Over the years, I have been asked hundreds of times to clarify the section of Rule 800.8(a) which states …“briefs shall not exceed the following limitations: petitioner’s or appellant’s brief, 50 printed or 70 typewritten pages; respondent’s brief, 25 printed or 35 typewritten pages; reply brief, 10 printed or 15 typewritten pages; supplemental pro se brief filed pursuant to section 800.14(a) of this Part and amicus curiae brief, 25 printed or 35 typewritten pages.”
In the past, an attorney had two ways to prepare an appellate brief – a printed/computerized typeset one or a reproduced/typewritten one. With a printed/computerized typeset brief, the body of type on each page could not exceed 7 1/6 by 4 1/6 inches. This gave the Court ample space in the margins for notations; it also resulted in 20-30% fewer pages than that of a typewritten brief. In a reproduced/typewritten brief, the Court required that one inch margins be maintained on all four sides, a rule which still applies today.
The Appellate Division, Third Department no longer accepts printed briefs. Rule 800.8(a) has not been amended to reflect that change.
Simply put, for an appellant’s or petitioner’s brief, you are allowed up to 70 pages of text; a respondent’s brief, 35 pages of text; a reply brief, 15 pages of text, and a supplemental pro se brief (filed pursuant to § 800.14(a) of this Part) and an amicus curiae brief, 35 pages of text. Also noteworthy is that the Appellate Division, Third Department is the only Appellate Division that limits a respondent’s brief to 35 pages and a reply brief to 15 pages.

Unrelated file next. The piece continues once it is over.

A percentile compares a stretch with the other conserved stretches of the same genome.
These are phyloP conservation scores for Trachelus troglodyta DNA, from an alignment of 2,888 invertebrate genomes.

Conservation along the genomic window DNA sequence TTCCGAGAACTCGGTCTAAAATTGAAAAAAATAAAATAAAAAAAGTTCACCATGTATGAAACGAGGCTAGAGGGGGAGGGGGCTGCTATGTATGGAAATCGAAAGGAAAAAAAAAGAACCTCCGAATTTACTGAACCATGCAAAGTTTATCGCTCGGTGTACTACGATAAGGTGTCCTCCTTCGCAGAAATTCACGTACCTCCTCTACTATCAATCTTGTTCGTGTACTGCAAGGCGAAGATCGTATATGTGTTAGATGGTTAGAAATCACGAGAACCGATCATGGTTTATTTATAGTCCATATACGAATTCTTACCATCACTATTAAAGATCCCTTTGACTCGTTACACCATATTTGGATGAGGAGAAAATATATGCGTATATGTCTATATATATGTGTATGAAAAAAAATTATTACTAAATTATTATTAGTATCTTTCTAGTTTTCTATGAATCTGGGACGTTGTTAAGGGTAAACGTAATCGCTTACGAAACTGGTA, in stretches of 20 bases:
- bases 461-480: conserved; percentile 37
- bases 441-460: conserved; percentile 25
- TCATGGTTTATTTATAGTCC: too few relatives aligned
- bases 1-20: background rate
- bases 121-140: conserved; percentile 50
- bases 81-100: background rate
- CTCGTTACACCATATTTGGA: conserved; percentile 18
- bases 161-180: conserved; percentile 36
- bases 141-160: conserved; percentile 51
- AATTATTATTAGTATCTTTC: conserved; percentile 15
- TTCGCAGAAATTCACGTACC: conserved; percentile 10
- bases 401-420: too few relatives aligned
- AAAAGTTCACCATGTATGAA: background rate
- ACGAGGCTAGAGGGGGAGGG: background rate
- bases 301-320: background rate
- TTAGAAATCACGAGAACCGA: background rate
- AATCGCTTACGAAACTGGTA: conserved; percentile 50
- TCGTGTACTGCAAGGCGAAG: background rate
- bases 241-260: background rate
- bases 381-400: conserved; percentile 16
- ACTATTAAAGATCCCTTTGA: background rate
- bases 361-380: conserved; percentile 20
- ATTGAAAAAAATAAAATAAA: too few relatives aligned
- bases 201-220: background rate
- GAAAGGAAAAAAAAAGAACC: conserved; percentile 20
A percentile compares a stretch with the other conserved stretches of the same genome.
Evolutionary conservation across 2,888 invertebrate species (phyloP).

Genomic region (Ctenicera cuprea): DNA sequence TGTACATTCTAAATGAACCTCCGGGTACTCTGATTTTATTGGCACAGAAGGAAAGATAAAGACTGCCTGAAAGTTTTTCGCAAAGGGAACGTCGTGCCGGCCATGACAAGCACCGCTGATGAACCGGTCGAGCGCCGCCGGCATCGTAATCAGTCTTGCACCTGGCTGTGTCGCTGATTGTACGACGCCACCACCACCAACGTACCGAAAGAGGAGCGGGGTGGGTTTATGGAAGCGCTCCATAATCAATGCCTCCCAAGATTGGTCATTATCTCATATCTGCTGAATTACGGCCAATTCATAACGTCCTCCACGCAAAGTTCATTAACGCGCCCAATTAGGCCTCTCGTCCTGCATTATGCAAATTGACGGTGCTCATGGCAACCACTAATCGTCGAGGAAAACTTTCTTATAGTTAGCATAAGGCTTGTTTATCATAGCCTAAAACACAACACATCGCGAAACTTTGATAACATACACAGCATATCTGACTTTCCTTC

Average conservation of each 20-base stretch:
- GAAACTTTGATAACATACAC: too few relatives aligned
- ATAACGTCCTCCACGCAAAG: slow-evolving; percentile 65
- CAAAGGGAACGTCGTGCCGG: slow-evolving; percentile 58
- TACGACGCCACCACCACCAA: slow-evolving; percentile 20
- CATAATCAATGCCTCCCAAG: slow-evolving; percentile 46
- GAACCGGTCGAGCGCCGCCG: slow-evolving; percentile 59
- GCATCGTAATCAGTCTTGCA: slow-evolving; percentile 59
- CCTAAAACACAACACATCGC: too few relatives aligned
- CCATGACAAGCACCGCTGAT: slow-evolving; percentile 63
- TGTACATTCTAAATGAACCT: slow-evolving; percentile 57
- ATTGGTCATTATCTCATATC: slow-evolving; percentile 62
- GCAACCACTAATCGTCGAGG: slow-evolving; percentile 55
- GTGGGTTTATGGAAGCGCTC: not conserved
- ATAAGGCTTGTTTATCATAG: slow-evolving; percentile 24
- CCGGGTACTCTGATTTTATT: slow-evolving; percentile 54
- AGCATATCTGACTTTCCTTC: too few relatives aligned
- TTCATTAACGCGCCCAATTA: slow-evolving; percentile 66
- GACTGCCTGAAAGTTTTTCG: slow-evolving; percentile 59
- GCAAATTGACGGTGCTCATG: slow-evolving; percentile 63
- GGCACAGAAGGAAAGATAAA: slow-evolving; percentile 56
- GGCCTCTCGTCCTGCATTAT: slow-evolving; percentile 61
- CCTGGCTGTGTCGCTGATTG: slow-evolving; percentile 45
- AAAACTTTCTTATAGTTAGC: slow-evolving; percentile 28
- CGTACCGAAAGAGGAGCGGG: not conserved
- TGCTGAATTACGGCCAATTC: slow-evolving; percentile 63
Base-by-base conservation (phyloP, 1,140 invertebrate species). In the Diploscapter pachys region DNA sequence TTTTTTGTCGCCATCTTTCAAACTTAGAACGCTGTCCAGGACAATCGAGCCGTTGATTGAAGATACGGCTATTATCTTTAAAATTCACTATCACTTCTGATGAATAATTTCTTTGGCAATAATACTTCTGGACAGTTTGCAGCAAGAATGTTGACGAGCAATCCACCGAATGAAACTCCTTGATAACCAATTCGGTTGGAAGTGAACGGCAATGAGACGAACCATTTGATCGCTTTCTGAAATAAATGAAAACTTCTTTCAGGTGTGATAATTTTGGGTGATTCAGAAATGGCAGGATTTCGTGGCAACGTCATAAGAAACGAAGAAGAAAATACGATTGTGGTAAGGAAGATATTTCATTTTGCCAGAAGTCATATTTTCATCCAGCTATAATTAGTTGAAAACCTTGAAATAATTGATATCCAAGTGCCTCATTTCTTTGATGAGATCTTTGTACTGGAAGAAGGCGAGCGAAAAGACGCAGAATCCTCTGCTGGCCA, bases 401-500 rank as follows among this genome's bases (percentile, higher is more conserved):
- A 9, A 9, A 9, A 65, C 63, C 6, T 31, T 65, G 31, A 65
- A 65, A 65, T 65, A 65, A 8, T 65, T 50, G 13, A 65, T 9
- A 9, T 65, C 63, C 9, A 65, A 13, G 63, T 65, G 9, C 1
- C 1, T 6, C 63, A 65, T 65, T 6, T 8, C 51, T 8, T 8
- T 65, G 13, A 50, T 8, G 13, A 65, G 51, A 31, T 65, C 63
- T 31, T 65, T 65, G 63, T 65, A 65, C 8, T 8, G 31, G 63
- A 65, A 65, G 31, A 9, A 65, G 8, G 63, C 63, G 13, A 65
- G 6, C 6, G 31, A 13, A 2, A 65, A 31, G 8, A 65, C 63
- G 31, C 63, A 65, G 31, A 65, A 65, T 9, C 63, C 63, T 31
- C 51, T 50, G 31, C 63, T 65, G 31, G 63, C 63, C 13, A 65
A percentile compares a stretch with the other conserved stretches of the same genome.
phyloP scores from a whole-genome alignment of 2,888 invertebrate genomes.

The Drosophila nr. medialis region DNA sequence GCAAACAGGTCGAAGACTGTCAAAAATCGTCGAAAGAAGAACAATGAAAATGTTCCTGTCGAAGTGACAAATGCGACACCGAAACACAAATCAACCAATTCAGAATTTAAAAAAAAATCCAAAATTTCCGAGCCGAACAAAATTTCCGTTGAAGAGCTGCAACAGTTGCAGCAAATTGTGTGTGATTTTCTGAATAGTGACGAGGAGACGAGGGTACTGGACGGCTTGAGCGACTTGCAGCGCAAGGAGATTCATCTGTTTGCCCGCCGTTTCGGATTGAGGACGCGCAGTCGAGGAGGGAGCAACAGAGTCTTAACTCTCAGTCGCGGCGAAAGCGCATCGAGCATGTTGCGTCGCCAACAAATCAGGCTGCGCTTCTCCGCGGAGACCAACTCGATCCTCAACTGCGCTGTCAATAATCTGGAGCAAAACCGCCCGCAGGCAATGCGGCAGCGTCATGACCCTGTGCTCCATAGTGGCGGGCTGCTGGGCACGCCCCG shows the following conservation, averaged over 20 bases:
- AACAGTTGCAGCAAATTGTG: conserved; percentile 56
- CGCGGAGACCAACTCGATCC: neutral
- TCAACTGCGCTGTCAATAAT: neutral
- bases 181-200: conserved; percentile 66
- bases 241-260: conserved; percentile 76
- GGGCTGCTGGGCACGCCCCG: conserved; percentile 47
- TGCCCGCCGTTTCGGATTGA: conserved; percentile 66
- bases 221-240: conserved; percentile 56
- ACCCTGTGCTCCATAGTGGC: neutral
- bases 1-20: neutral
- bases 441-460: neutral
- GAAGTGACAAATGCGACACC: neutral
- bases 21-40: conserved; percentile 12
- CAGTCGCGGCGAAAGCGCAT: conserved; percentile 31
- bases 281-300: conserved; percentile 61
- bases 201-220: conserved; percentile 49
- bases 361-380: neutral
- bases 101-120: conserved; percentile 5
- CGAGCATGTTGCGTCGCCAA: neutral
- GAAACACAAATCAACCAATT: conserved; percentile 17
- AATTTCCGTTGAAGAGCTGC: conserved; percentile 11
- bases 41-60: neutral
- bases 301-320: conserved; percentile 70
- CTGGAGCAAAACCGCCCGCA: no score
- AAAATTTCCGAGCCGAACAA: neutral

Please contact me or any other team member with questions and assistance in preparing and filing an appeal. Counsel Press is the only appellate services provider to offer same-day filing and service for matters filing in the Appellate Division, Third Judicial Department and the New York State Court of Appeals without special conditions or charges to you, our client.
Tagged: Appellate Practice, New York State Appellate Division Third Department, Litigation, Appellate Procedure